In conversation with Professor James Dunlop, Stuart Delves discovers how a metaphor can be used to decipher infinite ideas and mathematical complexities (and secure a healthy research funding packet to boot.)
Apart from anything else, he’s a dab hand at writing funding applications. His grant applications for research over the last five or six years total £7,289,959″
A burger with a cosmologist. Not any old cosmologist, if such a creature exists. But James Dunlop, Professor of Extra-Galactic Astronomy, and the current Head of the Institute for Astronomy, within the School of Physics and Astronomy at the University of Edinburgh. His research interests are in extragalactic astronomy and cosmology: galaxy formation and evolution, the cosmic history of star formation, the first galaxies and cosmic re-ionization, and the connection between the growth of galaxies and black holes. He’s currently part of the global team that won the research opportunity with the Hubble Telescope to look deeper into space, nearer to the beginning of time, than any other human eye has ever done. So, apart from anything else, he’s a dab hand at writing funding applications. His grant applications for research over the last five or six years total £7,289,959.
That last £9 will just about cover the two cans of Punk IPA we’re washing our burgers down with. But I’m paying. I want to talk to him about the importance of good writing in science. I’ve known for a long time that Jimmy is a great communicator. And there’s the cat out of the bag! He’s a friend. Does that make any difference? Maybe only that he’ll not put on any airs and graces, which I’m not sure he’d do anywhere else anyway. More importantly, he’s relaxed. And being relaxed – the Punk helps, the connection helps – makes the conversation flow.
Fifteen years or so ago I asked him how big the universe was. (I was writing an article about Scotland’s contribution to Astrophysics for Scottish Government). “I could answer that in two ways,” he replied. “The first would be by way of a mathematical formula which probably wouldn’t mean much to you…” I nodded in assent and took a swig from the Miller Lite he’d given me…”Or like this: there are more stars in the universe than there are grains of sand on every beach on Planet Earth.” I thought that was brilliant. It was a picture of enormity that the word enormous simply doesn’t convey. And I could sense how you’d need the maths to get a handle on that.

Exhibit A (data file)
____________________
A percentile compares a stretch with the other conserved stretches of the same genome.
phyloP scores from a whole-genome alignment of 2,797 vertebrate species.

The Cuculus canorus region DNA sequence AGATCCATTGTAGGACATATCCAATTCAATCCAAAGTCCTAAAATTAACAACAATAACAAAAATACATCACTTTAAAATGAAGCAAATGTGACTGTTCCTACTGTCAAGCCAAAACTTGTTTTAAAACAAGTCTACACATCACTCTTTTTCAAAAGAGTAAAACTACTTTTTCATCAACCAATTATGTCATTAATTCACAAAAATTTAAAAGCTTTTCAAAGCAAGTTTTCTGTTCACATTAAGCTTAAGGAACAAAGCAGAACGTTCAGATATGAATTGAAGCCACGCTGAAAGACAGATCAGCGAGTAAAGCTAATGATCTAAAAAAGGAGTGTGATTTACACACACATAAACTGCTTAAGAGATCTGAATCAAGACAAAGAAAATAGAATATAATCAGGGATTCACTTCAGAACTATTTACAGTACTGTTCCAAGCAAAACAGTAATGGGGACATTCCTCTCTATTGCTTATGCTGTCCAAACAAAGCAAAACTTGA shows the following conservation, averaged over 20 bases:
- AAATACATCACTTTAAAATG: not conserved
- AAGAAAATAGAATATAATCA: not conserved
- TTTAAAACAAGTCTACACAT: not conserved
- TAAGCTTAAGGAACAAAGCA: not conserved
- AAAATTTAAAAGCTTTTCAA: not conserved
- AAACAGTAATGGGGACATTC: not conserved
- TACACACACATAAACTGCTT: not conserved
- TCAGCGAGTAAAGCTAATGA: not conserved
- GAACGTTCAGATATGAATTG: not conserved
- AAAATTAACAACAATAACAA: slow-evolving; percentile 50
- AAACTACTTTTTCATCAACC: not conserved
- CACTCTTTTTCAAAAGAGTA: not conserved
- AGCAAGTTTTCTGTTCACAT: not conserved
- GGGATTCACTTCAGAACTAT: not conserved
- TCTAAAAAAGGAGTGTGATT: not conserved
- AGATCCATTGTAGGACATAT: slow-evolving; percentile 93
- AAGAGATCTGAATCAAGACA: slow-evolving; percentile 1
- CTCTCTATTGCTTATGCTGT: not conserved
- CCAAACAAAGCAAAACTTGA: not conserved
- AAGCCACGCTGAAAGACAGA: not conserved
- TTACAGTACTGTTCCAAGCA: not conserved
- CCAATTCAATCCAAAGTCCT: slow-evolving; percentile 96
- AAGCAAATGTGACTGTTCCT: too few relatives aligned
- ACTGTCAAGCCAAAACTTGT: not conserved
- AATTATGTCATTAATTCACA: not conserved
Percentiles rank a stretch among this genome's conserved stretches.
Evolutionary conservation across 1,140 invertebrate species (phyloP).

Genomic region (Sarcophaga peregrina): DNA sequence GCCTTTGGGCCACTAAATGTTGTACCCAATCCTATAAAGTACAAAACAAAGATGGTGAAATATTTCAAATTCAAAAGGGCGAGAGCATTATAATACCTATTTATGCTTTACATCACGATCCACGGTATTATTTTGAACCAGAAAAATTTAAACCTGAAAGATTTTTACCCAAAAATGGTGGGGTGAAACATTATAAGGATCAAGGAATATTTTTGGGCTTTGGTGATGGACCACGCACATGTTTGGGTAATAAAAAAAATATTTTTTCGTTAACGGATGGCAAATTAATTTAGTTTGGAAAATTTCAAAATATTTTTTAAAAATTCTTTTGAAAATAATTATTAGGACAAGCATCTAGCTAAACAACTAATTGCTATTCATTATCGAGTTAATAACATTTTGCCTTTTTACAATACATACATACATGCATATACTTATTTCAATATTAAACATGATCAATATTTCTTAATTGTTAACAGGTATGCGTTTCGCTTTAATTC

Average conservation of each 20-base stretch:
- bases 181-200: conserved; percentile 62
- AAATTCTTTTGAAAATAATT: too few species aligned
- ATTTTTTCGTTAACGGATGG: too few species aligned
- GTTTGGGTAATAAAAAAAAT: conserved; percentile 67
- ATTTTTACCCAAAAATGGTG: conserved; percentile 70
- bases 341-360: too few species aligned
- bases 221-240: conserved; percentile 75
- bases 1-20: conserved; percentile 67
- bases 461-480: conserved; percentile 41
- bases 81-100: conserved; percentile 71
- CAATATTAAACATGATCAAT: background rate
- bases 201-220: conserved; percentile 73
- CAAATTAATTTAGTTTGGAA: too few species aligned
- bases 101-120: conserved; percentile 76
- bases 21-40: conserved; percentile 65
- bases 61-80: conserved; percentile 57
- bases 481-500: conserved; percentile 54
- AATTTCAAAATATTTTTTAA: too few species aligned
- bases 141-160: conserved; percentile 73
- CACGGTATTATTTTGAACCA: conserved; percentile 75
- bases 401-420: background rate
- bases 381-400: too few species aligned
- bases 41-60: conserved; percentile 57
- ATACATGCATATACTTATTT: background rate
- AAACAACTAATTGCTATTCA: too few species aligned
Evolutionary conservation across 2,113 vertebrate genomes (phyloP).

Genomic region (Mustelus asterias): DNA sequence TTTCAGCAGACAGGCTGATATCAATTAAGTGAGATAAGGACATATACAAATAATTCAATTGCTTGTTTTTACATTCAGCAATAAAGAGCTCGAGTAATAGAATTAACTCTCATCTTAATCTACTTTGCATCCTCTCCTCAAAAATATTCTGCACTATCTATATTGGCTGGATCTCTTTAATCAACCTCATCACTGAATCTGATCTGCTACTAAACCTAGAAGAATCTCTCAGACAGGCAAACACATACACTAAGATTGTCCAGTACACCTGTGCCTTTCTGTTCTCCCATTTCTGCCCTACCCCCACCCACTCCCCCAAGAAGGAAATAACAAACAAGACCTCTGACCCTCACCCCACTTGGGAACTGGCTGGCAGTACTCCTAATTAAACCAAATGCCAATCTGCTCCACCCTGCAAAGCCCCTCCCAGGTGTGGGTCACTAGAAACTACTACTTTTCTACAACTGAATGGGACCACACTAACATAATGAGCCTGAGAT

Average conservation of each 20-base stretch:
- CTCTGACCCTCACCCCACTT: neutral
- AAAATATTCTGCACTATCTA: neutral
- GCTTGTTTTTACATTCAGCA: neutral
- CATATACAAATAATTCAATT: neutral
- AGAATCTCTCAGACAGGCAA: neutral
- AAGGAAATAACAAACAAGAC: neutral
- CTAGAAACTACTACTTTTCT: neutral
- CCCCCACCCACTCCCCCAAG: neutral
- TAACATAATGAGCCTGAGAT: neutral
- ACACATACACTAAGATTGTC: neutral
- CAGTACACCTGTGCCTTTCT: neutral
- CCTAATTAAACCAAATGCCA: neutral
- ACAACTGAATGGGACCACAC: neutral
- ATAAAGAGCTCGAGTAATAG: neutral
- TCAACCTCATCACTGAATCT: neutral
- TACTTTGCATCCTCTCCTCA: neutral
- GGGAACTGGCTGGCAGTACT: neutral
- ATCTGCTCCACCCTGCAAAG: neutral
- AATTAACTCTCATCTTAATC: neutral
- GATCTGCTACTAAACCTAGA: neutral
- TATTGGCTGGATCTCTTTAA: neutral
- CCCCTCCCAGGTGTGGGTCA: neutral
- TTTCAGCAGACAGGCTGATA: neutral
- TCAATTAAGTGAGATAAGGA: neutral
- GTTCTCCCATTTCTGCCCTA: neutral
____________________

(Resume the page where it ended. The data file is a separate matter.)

The need for clear language along with metaphors and anecdotes that bring the subject alive are of paramount importance.”
I’m an artist. He’s a scientist. Language is our common tool, the prerogative of neither school. The imperative of ‘only connect’ applies to both. And in the instances of writing for a lay audience or, probably more pertinently in the case of my lunch guest, an interdisciplinary audience, the need for clear language along with metaphors and anecdotes that bring the subject alive are of paramount importance.
Jimmy himself writes with masterly impact (the £7m) and creativity (those end to end beaches) and there was much agreement, over the scrunching of scrumptious courgette fritters, of the prerequisites and craft of good writing. (The fascination for me was the minefield and politics of grant-giving panels with its camps of allies and doubters.)
The necessity of clear, engaging writing was a given and is probably within the armoury and skillset of most leading academics, whatever their discipline. Jimmy and his ilk are in the middle, the equatorial layer of jam and cream in the Victoria Sponge. The need, in his view, for what Invisible Grail can offer, would be for early career post-docs to help them crystallise their thinking and – on the top layer – for VCs and Heads of School to help them navigate the political waters and reach the good port Clarity. (And save them reaching for any other kind of port.)
So, we’ve got something right! Next time I see Jimmy – which will be a teetotal event of course – I’ll ask him how this unbelievably vast universe can continue to expand at an ever increasing rate. It’s beyond me. But I’m confident, that through the right choice of words, Professor Dunlop will give me a handle.